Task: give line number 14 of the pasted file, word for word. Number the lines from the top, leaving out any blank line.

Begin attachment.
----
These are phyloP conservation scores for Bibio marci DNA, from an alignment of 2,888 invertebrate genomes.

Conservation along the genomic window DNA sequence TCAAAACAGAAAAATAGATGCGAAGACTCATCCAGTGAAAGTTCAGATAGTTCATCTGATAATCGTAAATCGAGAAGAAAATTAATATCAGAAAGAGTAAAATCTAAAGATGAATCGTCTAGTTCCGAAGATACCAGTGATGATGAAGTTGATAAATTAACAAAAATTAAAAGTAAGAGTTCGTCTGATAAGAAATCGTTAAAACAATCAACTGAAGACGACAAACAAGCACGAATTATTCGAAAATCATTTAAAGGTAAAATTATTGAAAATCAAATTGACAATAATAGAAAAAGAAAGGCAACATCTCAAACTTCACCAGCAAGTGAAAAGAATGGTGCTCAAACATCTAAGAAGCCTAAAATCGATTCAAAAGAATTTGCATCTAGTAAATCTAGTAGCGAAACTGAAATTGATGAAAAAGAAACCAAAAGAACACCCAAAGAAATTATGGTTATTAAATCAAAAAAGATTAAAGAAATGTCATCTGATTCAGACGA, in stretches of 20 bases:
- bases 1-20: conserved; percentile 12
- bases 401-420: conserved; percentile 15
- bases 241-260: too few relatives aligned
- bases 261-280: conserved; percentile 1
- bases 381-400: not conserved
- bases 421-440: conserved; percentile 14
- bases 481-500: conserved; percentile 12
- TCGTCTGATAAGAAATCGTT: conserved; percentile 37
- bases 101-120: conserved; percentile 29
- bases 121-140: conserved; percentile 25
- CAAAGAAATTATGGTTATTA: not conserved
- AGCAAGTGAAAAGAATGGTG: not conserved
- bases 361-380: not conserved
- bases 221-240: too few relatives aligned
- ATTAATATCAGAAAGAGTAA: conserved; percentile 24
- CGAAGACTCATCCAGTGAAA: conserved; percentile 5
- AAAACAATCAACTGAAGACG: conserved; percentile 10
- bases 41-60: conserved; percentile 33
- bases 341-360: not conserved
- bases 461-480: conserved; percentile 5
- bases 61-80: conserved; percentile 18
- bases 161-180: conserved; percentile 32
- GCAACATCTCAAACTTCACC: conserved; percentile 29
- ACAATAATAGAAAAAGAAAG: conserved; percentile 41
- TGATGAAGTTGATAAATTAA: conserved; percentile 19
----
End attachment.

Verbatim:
- AGCAAGTGAAAAGAATGGTG: not conserved